An ancient tooth has proven Taíno indigenous Americans are not extinct, as long believed, but have living descendants in the Caribbean today. Researchers made the discovery when they used the 1,000-year-old tooth to sequence the first complete ancient human genome from the Caribbean. The tooth was found in a cave on the island of Eleuthera in the Bahamas and belonged to a woman who lived at least 500 years before Christopher Columbus set foot in the region.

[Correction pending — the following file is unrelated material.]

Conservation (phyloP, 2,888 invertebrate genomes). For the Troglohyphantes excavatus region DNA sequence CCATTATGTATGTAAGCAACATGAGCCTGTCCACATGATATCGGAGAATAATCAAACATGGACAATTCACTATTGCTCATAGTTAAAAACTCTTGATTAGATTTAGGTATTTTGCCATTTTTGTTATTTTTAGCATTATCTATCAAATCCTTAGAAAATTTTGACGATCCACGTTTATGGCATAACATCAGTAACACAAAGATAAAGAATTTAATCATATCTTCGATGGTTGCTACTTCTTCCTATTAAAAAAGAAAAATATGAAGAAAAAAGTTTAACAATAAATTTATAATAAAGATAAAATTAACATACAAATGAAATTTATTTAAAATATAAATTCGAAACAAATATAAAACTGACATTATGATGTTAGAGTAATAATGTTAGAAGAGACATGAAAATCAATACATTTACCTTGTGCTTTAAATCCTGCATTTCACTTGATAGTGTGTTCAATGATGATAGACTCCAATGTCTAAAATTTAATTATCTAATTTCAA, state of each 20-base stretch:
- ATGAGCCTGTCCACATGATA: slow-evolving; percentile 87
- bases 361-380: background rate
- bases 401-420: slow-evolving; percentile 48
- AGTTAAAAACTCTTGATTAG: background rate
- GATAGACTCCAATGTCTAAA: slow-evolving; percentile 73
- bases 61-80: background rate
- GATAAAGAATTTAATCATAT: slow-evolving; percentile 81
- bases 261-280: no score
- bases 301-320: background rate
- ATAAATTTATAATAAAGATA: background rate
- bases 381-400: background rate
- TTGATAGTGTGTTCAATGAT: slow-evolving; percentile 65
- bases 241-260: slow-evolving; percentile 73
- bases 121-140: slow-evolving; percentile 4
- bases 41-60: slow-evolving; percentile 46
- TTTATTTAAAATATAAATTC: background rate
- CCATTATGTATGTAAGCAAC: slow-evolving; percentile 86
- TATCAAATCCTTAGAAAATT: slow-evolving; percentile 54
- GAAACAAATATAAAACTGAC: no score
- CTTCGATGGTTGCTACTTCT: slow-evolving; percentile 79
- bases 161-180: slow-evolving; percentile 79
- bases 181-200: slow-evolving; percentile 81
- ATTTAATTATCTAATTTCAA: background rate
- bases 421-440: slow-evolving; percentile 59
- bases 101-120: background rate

If humanity does indeed have a close encounter of the third kind, it is likely to be more of an ET-style "be good" experience than feel like it's "game over." Research published in Frontiers shows that humanity is more likely to have a positive response than a negative one. "Across these studies, we found that reactions were significantly more positive than negative, and more reward vs. risk oriented," researchers from Arizona State University wrote. Though much of Hollywood has focused on finding intelligent life forms in movies such as "Independence Day," "E.T." and "Aliens," it's more likely that the discoveries will be smaller in size, perhaps microbes. "Some scientists, including Ramin Skibba,